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Can your spouse take your inheritance in a Texas divorce?

Put yourself in the following situation. After a long battle with cancer, your grandmother passed away at the age of 85. She lived a long life, true, but it was a heartbreaking thing to see happen to her and your family. Grandma was the matriarch of the family and all the events during the year- birthdays, Thanksgiving, Christmas- seemed to revolve around her house. Grandpa died a few years ago but that didn’t stop Grandma from hosting all these events with the same vigor and excitement that she had for all the years he was alive. 

Thankfully, Grandma died with a will. A will is the single most important estate planning document that every adult should have in their end-of-life toolbox. Grandma may have been in her mid-eighties when she died but she understood the importance of good estate planning. While we’re at it- if you have questions about a will, why a will is important, or estate planning generally then please reach out to the Law Office of Bryan Fagan today. Lead estate planning attorney Megone Trewick would be more than happy to take your call, set up a free-of-charge consultation with you, and help you to better understand estate planning in Texas.

Now, then, back to our regularly scheduled family law programming. Without a doubt, Grandma was a person who was cherished within your family. Words can’t describe how much she meant and still means to you, your siblings, your parents, and your extended family. Her impact on you all will be felt for decades and into the future. We all have that special person in our lives who made an oversized impact on who we are and where we are headed. For you, Grandma was that person. 

Grandma must have felt the same way about you because within her will she left you a substantial amount of money- to the tune of $100,000. Simple as that, when she passed away the executor of her will was instructed to cut you a check for $100,000. When you inherited this money you and your wife had been married for ten years. It was clear where the money was coming from and what the circumstances of the inheritance were. Nobody would question that.

However, that all seemed to change about two weeks ago when your wife filed for divorce. The $100,000 inherited from Grandma is at the center of the property division discussion that you have been holding with her in informal settlement negotiations. She would like to receive a chunk of that inheritance as a parting gift of sorts. As she walks out the door, she believes the $100,000 is in play for her as a potential property asset. Or at least she believes that a portion of the award should be subject to division in the divorce.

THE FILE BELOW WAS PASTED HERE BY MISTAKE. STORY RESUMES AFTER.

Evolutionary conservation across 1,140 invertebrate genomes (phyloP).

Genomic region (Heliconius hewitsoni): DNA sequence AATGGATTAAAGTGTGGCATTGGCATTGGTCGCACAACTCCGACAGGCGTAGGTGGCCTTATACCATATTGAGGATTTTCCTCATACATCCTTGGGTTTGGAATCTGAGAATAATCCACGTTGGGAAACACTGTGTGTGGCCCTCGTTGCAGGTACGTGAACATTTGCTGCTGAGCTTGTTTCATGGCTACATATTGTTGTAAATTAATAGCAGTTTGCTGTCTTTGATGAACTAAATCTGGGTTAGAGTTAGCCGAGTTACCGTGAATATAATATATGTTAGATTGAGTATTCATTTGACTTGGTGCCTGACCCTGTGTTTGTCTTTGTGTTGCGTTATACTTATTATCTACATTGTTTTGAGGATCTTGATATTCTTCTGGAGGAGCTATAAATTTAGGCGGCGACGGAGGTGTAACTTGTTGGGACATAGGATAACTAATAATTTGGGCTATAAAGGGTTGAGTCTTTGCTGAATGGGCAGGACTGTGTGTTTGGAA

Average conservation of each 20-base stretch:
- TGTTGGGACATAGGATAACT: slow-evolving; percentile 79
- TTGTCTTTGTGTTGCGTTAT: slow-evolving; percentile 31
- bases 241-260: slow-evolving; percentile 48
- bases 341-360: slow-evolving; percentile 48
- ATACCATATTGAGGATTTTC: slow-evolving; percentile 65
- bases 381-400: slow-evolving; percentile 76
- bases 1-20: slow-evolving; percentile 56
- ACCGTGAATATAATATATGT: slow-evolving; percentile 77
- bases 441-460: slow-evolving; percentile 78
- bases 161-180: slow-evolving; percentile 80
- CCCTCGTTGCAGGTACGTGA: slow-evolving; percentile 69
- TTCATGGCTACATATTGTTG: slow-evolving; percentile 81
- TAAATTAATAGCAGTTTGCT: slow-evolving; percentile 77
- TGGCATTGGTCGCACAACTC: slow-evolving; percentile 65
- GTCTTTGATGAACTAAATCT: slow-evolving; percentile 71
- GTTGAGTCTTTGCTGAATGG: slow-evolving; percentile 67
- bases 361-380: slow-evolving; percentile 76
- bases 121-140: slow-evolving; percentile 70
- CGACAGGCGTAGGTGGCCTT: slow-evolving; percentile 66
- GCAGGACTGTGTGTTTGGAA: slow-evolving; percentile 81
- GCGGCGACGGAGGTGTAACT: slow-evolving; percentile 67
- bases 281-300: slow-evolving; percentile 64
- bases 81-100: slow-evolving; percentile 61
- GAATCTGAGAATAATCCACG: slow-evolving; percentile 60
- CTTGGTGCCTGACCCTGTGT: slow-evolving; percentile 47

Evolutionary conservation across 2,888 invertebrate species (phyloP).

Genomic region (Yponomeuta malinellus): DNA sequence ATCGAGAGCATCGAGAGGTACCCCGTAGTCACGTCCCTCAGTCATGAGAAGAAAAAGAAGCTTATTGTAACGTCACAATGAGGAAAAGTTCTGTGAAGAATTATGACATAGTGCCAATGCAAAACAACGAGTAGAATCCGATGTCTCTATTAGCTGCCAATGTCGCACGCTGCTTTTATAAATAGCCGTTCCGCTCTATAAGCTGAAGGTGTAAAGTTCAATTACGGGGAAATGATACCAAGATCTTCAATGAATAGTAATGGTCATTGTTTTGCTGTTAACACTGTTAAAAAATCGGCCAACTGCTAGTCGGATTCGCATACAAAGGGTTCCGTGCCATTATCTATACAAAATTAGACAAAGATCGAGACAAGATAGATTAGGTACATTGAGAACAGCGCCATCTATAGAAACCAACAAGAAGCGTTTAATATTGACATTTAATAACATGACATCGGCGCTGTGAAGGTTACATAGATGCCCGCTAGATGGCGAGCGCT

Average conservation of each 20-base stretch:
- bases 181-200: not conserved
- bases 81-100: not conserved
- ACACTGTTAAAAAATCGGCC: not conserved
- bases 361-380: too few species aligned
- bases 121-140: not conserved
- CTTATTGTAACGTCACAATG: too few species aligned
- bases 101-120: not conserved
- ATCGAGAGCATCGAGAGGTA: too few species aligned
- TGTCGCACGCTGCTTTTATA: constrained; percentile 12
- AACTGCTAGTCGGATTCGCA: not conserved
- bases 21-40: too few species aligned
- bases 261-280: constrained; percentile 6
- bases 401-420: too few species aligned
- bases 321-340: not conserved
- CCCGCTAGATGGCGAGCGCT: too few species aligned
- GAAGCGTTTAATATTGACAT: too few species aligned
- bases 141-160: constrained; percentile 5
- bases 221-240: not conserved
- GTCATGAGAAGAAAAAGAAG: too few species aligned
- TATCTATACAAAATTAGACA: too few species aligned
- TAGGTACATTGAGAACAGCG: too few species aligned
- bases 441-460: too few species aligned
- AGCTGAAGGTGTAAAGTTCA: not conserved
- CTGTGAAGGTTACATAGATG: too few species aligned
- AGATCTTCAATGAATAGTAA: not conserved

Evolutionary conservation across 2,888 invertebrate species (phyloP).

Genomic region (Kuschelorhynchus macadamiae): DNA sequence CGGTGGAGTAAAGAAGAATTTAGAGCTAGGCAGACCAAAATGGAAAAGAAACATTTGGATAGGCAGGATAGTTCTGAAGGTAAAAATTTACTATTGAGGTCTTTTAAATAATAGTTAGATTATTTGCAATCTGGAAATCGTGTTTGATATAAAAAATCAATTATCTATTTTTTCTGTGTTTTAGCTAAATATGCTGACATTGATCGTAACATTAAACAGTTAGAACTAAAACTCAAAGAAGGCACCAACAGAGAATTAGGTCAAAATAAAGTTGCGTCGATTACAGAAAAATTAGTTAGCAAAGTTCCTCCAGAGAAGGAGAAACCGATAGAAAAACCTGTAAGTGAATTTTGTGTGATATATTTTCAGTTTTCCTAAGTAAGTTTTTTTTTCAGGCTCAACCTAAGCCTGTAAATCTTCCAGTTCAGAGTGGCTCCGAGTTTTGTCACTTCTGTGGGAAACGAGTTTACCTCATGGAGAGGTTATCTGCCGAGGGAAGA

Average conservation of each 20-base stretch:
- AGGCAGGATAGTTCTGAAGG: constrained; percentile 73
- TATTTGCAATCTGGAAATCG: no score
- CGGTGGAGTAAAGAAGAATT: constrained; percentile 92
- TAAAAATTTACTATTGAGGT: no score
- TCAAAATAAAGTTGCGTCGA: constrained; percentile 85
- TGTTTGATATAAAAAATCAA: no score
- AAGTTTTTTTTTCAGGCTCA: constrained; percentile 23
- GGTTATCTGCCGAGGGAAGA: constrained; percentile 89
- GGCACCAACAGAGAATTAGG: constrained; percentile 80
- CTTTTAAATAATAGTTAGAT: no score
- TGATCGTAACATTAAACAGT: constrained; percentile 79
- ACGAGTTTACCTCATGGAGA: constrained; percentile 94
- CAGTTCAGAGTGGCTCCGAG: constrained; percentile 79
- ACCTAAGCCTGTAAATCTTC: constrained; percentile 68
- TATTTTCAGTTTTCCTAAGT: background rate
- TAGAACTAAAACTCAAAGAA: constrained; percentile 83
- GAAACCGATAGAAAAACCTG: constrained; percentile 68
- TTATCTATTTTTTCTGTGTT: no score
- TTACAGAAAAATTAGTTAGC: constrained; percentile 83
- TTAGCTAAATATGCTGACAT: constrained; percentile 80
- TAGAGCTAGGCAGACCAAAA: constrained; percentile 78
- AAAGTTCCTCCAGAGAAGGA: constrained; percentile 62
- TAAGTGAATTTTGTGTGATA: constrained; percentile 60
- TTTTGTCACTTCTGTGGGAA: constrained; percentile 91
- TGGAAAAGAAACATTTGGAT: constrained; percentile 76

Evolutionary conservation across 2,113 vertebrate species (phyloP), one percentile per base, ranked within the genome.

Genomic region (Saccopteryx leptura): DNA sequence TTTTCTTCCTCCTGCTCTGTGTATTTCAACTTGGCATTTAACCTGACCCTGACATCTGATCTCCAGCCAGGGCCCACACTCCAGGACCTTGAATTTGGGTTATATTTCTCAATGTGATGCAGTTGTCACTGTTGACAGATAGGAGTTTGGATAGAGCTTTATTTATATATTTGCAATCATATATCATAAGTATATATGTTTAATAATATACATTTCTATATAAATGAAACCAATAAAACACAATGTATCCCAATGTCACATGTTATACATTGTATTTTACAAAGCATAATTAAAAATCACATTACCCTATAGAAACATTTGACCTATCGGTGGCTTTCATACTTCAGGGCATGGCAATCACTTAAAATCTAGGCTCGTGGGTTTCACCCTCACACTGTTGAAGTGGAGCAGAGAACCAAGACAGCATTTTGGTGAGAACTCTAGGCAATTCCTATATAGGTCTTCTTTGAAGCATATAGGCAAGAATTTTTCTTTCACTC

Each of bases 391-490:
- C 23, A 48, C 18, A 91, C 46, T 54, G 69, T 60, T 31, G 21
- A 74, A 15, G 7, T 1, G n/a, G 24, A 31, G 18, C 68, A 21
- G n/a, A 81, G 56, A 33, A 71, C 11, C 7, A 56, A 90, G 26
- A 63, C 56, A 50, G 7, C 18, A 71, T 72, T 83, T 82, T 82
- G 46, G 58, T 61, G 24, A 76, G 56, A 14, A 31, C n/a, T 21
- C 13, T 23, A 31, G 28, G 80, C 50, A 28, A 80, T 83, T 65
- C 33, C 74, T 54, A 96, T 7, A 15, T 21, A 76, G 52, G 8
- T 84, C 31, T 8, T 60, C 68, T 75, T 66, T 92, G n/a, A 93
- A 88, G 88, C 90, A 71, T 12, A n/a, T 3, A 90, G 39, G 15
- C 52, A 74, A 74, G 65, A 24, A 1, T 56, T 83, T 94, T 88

You’ve asked her several times what she is basing this on. She won’t go any further with an explanation but continues to insist that she receive at least a portion of that money in the property division. What you need an answer to is whether that should happen in your divorce. Are inheritances subject to division in a Texas divorce? You aren’t sure. You’ve run across some articles online but can’t seem to get a straight answer.

That’s why you’ve come to the Law Office of Bryan Fagan. You know that you can trust our office when it comes to providing you with up-to-date, accurate, and honest information about the world of Texas family law. You schedule a free-of-charge consultation with one of our experienced family law attorneys and sit down for a chat, hoping to learn as much as you can about this inheritance and whether your wife is correct that she has a valid claim to this inheritance. Let’s pick up there and see what our attorneys have to say on the matter, shall we?

How is property divided in a Texas divorce?

Before we can get into the nitty-gritty of how an inheritance is treated in Texas divorce cases, you need to know the method a family court would utilize in Texas as far as how property in a marriage is divided upon divorce. Texas is a community property state. Community property theories of property division revolve around equitable distribution of your marital property and debts. 

What does this mean for you? Take all the property and debt that you own at the time of your divorce. Now take all the property and debt your spouse owns at the time of your divorce. It will be presumed that all this property is community property. Community property is subject to division in a divorce. The bottom line is that you start off your divorce with every piece of property and every debt in your life subject to be divided by a family court judge.